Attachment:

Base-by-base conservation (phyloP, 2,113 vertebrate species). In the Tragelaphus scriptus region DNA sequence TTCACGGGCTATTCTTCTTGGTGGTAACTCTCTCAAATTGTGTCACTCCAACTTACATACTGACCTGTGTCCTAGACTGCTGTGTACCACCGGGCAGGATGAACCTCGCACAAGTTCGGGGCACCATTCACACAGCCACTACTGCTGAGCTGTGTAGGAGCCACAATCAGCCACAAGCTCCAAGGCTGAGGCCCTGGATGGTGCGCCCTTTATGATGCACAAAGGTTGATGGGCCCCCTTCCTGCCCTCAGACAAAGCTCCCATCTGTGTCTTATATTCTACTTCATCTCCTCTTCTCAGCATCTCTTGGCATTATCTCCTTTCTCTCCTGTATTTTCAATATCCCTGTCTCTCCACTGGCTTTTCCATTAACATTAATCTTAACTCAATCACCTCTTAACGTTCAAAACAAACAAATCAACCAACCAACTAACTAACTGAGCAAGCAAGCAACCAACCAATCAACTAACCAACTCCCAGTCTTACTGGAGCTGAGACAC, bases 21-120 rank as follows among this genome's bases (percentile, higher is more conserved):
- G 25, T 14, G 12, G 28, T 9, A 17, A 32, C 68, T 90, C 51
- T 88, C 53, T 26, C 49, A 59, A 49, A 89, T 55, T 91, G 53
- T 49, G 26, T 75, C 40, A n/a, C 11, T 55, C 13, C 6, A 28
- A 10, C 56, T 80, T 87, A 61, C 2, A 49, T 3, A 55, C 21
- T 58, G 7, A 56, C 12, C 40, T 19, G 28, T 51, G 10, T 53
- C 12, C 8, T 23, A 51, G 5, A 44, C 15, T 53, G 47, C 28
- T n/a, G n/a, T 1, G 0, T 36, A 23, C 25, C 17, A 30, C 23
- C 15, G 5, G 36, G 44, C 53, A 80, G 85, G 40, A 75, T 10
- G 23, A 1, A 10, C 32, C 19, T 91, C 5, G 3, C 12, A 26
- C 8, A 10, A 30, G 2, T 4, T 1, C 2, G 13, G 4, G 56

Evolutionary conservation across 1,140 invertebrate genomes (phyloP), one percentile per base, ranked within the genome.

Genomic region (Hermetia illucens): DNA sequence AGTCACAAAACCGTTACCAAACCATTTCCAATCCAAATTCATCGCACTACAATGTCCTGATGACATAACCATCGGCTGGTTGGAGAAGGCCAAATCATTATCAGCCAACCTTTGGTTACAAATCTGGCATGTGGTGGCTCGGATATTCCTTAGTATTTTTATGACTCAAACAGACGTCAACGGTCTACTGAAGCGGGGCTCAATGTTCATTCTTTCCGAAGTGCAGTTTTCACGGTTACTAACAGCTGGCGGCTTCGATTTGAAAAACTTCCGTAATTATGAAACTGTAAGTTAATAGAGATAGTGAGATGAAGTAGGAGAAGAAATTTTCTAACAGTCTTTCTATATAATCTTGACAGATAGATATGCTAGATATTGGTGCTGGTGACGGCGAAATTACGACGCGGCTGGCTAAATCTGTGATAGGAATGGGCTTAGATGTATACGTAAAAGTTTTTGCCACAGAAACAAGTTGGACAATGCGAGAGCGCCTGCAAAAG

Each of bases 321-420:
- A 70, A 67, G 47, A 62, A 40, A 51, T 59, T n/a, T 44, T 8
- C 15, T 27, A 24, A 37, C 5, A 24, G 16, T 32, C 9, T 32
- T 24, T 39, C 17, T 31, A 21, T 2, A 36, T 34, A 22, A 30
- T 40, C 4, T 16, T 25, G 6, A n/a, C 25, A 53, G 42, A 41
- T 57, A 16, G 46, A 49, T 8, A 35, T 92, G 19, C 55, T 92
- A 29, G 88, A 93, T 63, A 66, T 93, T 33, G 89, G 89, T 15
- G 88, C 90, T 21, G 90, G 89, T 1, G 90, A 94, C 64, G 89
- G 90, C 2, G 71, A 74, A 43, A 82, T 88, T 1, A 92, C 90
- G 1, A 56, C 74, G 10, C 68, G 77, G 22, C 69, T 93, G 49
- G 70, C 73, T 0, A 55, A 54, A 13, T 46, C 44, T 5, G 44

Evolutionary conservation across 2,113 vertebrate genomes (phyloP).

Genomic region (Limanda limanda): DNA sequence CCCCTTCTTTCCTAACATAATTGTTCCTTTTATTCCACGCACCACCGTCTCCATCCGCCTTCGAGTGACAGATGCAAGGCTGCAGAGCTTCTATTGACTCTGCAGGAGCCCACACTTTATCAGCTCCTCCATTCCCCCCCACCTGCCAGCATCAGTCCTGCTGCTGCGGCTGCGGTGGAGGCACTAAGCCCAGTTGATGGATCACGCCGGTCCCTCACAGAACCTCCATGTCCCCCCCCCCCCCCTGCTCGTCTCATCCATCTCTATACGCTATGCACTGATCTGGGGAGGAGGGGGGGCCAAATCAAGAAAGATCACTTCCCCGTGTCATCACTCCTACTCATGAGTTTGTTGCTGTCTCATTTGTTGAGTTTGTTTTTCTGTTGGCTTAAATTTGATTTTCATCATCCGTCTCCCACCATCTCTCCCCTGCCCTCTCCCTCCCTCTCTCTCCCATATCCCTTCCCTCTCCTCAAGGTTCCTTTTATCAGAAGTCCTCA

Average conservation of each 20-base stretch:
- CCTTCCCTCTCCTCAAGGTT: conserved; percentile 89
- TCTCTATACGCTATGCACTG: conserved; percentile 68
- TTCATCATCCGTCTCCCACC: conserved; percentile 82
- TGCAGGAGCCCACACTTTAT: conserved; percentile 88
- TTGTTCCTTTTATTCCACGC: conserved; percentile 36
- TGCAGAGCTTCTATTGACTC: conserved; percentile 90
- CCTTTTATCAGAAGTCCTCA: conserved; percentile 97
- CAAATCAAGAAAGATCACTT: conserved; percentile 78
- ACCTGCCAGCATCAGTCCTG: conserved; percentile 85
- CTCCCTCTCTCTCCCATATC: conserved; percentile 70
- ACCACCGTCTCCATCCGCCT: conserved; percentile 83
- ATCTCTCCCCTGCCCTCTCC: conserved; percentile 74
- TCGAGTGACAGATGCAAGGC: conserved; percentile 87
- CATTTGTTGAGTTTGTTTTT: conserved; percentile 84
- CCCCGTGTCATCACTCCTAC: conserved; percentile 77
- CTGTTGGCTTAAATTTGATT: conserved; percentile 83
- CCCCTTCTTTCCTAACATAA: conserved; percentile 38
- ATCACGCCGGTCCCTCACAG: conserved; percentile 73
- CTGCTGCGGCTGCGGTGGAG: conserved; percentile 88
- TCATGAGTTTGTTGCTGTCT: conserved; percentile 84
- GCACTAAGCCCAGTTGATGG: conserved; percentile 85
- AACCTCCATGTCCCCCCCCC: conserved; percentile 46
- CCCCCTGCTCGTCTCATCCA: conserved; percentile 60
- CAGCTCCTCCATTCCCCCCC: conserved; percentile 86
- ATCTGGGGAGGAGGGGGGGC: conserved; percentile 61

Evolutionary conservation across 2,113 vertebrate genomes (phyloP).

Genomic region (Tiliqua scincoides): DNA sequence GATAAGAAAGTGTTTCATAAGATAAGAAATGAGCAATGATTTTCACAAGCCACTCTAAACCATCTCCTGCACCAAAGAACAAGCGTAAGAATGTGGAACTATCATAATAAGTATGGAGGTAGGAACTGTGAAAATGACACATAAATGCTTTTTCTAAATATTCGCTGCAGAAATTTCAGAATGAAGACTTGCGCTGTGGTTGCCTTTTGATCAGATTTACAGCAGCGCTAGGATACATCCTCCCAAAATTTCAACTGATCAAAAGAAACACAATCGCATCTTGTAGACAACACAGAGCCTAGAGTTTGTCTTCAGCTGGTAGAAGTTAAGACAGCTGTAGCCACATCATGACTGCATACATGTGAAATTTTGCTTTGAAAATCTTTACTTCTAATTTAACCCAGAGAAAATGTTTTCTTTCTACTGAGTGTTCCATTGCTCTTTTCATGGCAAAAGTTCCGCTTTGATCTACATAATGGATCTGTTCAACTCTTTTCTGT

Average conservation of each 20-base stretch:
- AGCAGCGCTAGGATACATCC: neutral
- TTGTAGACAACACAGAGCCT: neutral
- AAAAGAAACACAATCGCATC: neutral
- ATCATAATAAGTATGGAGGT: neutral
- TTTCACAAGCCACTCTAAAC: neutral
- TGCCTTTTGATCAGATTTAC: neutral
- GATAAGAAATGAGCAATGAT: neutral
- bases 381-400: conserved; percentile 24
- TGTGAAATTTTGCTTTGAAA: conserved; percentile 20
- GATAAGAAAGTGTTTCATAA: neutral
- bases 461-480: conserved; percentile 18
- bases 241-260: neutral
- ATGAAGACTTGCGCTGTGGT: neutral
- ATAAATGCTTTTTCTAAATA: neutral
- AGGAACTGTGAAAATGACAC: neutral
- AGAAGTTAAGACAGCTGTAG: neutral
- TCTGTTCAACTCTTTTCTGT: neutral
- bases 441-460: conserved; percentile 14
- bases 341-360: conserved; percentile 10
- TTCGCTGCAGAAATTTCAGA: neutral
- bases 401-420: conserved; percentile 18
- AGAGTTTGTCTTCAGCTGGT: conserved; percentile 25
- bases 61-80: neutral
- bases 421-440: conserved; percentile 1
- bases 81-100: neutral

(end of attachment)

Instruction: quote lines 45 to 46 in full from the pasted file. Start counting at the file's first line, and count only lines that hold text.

- ATCACGCCGGTCCCTCACAG: conserved; percentile 73
- CTGCTGCGGCTGCGGTGGAG: conserved; percentile 88